[well]While informative and true, we want you to know that this post was written as an entry for Celebrity Cruises Ultimate Caribbean Cruise Itinerary contest. Winners of the contest receive a cash prize, social media recognition, and a guest post on the Celebrity Cruises blog. Opinions expressed are our own and are based on our actual cruising experiences.[/well]
If you’ve followed our blog for any time at all, you know that we’re a middle-aged, married couple from rural Nebraska, smack-dab in the middle of the United States and about as far from water as you can get. So yes, we dream about cruising often, which makes us experts in imaginary cruise itineraries. With this in mind, we offer our guide to the ultimate Caribbean cruise itinerary.
At port while cruising on the Celebrity Constellation.
Let’s face it, everywhere we’ve been in the Caribbean has included a beautiful island, crystal-clear water, warm temperatures, golden sand, lush palm trees, and friendly locals. But we have to start somewhere, so Steve will start in Key West, the heart of the fabulous Florida Keys.
Key West, Florida
STEVE: Ahhh….sunny Key West. I’ve been going the Keys and Key West to visit family since I was a boy, so feel that I know it well. But that isn’t why it makes our list. I include it because it is one of the most laid-back, relaxing places I know. It’s a place where no one takes anything too seriously, and everyone, including the chickens that populate every corner, just wants to have a good time.
Our view of Key West from the Celebrity Constellation.
Key West offers something for everyone, including an actual passport from the not-so-actual Conch Republic and fresh seafood that makes even the most entrenched landlubber drool. The shopping is divine, offering everything from high-end, luxury boutique items to natural sponges collected from nearby waters.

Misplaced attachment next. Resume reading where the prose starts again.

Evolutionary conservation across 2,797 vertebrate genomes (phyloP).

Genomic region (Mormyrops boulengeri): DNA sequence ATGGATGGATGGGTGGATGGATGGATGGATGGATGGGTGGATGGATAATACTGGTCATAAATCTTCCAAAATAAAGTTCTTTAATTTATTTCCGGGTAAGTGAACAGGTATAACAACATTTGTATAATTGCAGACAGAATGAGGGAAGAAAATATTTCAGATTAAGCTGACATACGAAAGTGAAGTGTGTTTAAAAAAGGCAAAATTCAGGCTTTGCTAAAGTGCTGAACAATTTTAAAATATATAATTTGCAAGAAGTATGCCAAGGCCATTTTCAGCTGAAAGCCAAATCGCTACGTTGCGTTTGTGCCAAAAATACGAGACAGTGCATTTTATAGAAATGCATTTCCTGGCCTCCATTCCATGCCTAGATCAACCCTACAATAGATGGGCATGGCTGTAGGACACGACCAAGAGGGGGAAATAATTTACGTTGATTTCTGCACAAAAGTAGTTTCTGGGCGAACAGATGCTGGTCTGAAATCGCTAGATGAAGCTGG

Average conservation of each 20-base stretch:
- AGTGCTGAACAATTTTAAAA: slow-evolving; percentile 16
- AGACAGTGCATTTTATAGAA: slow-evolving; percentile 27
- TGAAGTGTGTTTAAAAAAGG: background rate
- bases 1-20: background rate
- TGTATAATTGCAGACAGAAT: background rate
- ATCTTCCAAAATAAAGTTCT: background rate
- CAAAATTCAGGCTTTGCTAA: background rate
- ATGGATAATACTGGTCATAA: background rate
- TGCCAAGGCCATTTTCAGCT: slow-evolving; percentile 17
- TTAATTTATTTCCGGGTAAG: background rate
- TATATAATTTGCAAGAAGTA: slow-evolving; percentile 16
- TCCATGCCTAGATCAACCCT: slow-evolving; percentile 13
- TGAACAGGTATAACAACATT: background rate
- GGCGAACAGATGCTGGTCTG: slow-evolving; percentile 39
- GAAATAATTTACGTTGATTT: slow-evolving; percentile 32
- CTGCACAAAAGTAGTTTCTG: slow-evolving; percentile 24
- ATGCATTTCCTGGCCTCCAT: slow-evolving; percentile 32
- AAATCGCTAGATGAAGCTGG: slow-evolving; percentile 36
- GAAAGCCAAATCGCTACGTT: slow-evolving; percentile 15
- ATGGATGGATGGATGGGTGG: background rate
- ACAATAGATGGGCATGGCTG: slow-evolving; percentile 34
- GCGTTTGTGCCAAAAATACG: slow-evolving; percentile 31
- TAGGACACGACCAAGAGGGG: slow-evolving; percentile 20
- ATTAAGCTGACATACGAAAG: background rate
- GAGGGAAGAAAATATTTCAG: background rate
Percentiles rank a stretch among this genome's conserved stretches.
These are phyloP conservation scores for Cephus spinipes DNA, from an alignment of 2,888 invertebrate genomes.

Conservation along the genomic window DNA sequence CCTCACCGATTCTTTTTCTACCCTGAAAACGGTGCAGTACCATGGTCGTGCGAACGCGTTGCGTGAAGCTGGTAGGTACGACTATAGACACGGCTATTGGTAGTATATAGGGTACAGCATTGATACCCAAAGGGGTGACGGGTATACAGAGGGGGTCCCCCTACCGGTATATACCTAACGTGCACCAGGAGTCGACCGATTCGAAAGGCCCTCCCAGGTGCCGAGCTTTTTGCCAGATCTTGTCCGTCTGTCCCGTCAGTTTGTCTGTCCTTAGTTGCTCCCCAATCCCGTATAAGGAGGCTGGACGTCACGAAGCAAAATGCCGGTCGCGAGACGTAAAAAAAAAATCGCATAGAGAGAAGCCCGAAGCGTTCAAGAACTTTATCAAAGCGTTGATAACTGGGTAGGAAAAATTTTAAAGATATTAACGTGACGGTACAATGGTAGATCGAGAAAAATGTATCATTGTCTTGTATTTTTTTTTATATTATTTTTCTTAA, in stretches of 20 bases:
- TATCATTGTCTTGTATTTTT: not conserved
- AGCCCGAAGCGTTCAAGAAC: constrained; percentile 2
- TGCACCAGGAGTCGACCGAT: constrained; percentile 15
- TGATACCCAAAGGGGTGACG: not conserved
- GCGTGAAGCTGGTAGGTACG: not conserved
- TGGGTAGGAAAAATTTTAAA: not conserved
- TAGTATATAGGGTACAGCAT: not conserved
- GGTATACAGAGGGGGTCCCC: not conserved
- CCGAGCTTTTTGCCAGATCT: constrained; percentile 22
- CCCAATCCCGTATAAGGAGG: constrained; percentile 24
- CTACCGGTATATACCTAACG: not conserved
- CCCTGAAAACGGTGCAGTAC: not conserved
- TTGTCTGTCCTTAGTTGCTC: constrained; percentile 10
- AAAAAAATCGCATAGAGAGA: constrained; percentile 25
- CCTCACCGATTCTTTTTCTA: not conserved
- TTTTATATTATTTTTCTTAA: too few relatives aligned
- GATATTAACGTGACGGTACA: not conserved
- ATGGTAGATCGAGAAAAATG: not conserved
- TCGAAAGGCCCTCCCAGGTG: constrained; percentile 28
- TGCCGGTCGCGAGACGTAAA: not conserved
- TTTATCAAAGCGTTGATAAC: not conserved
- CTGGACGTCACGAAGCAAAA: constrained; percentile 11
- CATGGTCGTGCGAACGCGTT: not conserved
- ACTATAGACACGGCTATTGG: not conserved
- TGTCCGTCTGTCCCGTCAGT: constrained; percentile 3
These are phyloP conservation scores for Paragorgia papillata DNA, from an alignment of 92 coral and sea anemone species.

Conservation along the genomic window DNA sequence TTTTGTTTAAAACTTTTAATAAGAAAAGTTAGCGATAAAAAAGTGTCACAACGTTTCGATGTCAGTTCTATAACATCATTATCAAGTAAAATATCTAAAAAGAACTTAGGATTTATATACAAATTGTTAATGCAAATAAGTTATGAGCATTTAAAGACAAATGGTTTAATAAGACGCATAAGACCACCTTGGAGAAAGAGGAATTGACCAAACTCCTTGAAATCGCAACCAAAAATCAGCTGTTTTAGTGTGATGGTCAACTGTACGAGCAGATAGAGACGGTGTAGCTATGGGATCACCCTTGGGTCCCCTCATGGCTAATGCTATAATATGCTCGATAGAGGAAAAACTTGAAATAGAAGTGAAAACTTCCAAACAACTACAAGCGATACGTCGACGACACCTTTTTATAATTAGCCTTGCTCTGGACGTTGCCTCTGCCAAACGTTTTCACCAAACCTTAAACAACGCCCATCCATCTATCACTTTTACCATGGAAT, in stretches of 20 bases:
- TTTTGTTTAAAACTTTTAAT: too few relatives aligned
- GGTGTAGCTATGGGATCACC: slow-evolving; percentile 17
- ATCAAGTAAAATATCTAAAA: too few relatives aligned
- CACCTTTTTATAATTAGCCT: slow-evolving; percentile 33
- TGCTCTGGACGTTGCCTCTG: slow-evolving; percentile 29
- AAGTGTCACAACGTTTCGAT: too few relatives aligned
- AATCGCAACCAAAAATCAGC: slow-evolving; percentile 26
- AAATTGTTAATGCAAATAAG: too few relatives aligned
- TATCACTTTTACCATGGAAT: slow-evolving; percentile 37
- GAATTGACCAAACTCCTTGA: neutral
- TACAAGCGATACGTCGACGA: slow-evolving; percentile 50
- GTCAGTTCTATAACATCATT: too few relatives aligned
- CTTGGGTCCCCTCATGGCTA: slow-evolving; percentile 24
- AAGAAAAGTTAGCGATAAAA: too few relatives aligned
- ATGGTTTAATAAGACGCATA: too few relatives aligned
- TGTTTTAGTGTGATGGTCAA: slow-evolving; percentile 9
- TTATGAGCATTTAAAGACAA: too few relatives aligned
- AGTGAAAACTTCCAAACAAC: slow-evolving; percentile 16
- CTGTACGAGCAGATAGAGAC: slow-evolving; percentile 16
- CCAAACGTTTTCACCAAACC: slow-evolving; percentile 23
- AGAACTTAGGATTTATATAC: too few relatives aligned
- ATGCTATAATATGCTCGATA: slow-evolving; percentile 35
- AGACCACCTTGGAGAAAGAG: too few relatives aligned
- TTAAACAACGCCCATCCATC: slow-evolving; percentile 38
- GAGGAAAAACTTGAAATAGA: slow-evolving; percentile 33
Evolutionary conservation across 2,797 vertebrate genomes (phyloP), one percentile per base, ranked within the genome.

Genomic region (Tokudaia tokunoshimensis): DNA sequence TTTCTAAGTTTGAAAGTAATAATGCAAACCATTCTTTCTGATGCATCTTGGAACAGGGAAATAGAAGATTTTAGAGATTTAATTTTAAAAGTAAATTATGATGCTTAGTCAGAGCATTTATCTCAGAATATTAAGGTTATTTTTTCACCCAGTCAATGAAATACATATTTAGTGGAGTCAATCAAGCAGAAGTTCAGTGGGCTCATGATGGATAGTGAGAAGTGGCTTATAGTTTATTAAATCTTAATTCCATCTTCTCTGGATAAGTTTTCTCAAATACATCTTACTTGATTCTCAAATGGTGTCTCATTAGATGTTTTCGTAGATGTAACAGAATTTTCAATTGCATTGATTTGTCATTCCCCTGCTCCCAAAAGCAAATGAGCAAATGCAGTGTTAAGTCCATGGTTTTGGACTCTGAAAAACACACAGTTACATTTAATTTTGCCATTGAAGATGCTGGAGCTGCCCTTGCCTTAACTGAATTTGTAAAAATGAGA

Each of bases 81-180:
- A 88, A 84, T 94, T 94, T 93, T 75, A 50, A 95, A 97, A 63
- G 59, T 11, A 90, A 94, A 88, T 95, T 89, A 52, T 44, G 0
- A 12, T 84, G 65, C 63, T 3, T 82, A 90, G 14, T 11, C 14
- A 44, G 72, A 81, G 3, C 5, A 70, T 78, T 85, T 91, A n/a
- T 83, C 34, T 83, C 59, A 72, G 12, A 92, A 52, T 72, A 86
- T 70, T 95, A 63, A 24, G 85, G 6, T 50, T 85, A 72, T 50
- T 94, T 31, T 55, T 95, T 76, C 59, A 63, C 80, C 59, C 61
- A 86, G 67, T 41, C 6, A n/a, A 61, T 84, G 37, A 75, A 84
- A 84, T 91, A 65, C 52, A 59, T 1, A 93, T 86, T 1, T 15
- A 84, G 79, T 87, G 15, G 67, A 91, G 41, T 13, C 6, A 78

We loved shopping for sponges in Key West.
In Key West you can be literary and tour Hemingway’s home, or historical and visit Truman’s Little White House and then learn about Flagler’s Overseas Railroad. But whatever you do, don’t be too serious — this is the town where they throw stale Cuban bread at a U.S. Navy ship once a year, after all.
The Key West Butterfly and Nature Conservatory housed 50-60 species of live butterflies.
A day spent in Key West can be action-packed with activities like parasailing, snorkeling and wave running, or laid back with a cocktail on the beach or a visit to the Butterfly Nature Center and Conservatory. By the time the sun sets on Mallory Square, visitors to Key West feel a sense of deep relaxation, the tensions of everyday life forgotten. For these reasons, I think that any traveler to the Caribbean should set their sights on Key West.
Travel Tip: Take the Conch Train tour. It’s a great overview of the island and its history, and it’s only 90 minutes long so it won’t take up your entire day.
Basseterre, St. Kitts & Nevis
ANN: My ideal Caribbean cruise would have to include a stop in beautiful Basseterre St. Kitts and Nevis. I fell in love with this perhaps lesser known island a couple of years ago and we wrote about it HERE. As soon as I set foot in Port Zante, I was immediately attracted to the island – the iridescent waters, the lush flora, and blue skies made me feel like I’d died and gone to Instagram heaven. #nofilterneeded
Arriving at the port in Basseterre St. Kitts.
In addition, everyone there was so nice and legitimately seemed happy. And why wouldn’t they be? Kittitians share a 65-square mile island surrounded by pristine beaches, beautiful gardens, and all the mangos they can eat. Oh, and there are cute little monkeys everywhere!
That’s the Atlantic Ocean on the left and the Caribbean Sea on the right.
We would recommend a visit to Brimstone Hill Fortress National Park where you’ll learn about the island’s history and take in one of the most gorgeous views you’ve ever seen.
The incredible view from the top of Brimstone Hill in St. Kitts.
An excursion to the Caribelle Batik Factory at Romney Manor is also a must. Artists there demonstrate this unique Indonesian method of resisting dye with wax to create beautiful designs on fabrics.
Batik fabric in St. Kitts